Abstract

This paper reports on a number of Eurobarometer surveys undertaken by the European Commission as a way of reflecting on Brexit and the challenges it poses to European identity. Our work with the surveys has been undertaken in the context of developing an educational game (RU EU?) which will explore European identity. European citizenship and identity have been strongly promoted by the EU but, while they appear to have been accepted at an elite level, the EU – and the UK in particular – have so far not constructed a narrative which has been supported by ‘ordinary’ citizens. Brexit has therefore exposed the failings of European elites in this regard. That said, there is some evidence that the complexities of Brexit have led to a strengthening of European identity in the other EU 27 countries.
Original languageEnglish
Number of pages6
JournalPOLITICAL QUARTERLY
DOIs
Publication statusPublished - 13 Aug 2019

Fingerprint

european identity
EU
elite
Eurobarometer
European Commission
citizenship
citizen
narrative
evidence

Keywords

  • Brexit
  • European Union
  • European identity
  • educational gaming

Cite this

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title = "What does Brexit tell us about our understanding of European identity?",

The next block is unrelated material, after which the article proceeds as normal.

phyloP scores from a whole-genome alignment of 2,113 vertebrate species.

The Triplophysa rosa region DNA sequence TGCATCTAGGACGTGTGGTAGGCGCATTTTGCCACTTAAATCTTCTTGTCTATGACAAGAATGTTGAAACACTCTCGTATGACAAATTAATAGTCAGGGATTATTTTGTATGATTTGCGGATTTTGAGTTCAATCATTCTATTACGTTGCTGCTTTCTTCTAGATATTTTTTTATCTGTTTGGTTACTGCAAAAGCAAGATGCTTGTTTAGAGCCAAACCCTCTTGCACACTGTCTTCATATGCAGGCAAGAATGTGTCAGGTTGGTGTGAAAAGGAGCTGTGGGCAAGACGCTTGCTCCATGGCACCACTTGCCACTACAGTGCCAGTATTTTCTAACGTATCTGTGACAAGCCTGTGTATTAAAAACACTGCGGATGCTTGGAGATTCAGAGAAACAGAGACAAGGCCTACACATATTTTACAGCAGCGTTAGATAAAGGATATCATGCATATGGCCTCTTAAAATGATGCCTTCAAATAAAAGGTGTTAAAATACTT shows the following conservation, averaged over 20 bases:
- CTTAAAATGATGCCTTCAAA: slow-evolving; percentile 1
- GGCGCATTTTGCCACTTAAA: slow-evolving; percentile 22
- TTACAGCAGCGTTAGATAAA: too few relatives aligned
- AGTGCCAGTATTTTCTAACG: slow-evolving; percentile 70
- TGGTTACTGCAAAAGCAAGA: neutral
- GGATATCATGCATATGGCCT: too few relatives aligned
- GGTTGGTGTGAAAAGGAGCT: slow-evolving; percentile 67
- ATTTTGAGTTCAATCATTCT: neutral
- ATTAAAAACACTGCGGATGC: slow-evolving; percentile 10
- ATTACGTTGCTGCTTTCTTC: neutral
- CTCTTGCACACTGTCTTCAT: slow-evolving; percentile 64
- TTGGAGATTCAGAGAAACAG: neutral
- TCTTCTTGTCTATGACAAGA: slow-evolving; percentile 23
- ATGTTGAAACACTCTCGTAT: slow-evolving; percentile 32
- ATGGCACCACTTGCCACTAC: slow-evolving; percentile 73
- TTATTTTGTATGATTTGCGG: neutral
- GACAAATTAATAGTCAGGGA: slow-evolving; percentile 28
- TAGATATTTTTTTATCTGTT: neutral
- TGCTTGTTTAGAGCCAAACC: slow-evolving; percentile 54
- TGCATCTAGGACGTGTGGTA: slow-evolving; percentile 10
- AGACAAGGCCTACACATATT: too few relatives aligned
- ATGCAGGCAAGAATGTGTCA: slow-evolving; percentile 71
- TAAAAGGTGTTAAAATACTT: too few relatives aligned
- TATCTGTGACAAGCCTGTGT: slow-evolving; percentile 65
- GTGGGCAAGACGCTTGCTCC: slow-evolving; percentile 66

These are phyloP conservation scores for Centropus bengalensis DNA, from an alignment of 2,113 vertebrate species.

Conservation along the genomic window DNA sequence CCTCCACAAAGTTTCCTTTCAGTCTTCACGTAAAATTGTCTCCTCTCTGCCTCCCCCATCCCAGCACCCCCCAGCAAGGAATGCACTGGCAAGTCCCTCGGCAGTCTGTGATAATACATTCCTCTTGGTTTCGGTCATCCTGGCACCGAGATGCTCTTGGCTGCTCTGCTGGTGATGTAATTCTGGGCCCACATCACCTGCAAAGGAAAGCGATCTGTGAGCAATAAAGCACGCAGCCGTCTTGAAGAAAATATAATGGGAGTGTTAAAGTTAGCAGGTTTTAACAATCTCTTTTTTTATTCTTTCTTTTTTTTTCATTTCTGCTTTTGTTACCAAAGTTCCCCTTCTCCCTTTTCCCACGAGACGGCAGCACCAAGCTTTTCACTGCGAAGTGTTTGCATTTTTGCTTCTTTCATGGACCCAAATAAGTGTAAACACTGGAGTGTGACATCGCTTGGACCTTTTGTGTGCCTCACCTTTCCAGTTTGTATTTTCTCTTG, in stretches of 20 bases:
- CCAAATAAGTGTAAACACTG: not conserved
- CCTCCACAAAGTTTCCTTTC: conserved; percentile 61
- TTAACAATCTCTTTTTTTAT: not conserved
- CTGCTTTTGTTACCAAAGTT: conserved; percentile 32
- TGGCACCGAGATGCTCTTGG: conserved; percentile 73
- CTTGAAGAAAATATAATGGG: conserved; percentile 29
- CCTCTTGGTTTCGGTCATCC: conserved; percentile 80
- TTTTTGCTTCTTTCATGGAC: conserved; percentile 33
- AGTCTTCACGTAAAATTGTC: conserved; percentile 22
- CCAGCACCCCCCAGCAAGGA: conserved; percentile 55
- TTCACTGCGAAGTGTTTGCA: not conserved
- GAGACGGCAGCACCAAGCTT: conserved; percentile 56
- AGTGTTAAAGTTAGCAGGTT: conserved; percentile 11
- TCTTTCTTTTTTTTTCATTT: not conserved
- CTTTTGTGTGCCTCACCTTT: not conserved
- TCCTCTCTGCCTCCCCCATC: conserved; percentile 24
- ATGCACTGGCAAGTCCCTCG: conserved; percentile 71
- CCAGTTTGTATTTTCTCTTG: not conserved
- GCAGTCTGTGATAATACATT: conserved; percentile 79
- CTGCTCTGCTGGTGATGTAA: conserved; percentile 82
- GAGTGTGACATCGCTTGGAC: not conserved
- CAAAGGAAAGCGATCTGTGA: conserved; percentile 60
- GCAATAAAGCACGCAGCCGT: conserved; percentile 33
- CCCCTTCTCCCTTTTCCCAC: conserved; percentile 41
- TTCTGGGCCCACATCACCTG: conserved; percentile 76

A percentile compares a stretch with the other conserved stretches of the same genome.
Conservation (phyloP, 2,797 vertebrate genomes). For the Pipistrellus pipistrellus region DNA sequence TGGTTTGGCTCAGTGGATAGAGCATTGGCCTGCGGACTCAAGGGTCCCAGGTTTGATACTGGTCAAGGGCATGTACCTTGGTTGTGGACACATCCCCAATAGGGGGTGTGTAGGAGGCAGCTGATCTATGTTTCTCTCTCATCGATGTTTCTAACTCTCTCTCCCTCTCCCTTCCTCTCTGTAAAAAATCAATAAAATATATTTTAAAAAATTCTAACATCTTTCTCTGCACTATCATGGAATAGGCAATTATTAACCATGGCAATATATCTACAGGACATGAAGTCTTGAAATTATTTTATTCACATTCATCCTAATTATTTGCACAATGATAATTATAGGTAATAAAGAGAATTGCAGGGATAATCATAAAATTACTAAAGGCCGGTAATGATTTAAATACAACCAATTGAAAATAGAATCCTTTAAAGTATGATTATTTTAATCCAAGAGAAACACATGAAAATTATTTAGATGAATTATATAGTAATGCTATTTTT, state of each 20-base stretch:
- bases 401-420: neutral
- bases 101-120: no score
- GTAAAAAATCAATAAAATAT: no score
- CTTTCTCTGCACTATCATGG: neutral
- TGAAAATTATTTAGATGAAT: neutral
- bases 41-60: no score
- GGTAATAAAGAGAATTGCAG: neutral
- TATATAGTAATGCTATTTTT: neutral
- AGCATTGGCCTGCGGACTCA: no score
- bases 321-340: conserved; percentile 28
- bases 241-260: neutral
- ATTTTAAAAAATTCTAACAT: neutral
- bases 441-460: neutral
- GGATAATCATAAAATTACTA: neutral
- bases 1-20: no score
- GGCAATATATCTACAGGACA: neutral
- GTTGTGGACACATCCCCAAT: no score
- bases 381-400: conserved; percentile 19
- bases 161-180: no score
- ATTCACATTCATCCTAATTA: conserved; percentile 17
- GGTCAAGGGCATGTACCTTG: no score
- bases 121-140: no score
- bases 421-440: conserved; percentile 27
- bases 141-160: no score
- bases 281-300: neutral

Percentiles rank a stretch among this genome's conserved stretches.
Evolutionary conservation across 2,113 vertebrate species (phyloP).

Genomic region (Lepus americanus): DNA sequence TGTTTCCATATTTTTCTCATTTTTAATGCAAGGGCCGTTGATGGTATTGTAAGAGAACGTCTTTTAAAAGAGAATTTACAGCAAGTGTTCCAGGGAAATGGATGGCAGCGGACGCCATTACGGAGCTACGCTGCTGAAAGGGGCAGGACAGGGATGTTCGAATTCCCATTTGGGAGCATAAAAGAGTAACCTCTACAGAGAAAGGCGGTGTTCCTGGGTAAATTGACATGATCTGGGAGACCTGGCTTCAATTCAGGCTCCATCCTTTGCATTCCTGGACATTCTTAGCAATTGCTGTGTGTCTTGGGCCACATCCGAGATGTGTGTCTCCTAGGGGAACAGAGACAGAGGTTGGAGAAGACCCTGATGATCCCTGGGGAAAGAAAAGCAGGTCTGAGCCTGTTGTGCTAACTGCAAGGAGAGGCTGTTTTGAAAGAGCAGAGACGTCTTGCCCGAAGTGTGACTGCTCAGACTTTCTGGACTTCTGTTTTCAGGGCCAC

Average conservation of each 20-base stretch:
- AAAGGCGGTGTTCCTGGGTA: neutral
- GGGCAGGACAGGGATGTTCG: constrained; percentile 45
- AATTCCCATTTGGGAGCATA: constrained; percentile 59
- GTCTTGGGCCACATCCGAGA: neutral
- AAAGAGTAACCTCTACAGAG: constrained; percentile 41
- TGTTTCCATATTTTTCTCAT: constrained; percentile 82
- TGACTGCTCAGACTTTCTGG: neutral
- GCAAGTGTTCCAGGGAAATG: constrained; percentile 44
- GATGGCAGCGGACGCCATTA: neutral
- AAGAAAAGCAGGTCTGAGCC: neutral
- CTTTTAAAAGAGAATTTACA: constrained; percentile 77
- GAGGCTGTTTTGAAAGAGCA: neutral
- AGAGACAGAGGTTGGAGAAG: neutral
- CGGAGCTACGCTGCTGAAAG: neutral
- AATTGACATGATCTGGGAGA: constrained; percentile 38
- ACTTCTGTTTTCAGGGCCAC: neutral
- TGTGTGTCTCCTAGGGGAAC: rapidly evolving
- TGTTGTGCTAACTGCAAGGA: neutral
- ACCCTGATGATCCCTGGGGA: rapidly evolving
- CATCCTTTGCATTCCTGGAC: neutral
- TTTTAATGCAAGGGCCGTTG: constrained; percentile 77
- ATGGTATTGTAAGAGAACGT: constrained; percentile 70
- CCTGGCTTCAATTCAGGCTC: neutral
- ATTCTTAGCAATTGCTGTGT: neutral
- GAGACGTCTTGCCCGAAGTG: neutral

abstract = "This paper reports on a number of Eurobarometer surveys undertaken by the European Commission as a way of reflecting on Brexit and the challenges it poses to European identity. Our work with the surveys has been undertaken in the context of developing an educational game (RU EU?) which will explore European identity. European citizenship and identity have been strongly promoted by the EU but, while they appear to have been accepted at an elite level, the EU – and the UK in particular – have so far not constructed a narrative which has been supported by ‘ordinary’ citizens. Brexit has therefore exposed the failings of European elites in this regard. That said, there is some evidence that the complexities of Brexit have led to a strengthening of European identity in the other EU 27 countries.",
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author = "Murray Leith and Duncan Sim and {Van Der Zwet}, Arno and Elizabeth Boyle",
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AB - This paper reports on a number of Eurobarometer surveys undertaken by the European Commission as a way of reflecting on Brexit and the challenges it poses to European identity. Our work with the surveys has been undertaken in the context of developing an educational game (RU EU?) which will explore European identity. European citizenship and identity have been strongly promoted by the EU but, while they appear to have been accepted at an elite level, the EU – and the UK in particular – have so far not constructed a narrative which has been supported by ‘ordinary’ citizens. Brexit has therefore exposed the failings of European elites in this regard. That said, there is some evidence that the complexities of Brexit have led to a strengthening of European identity in the other EU 27 countries.

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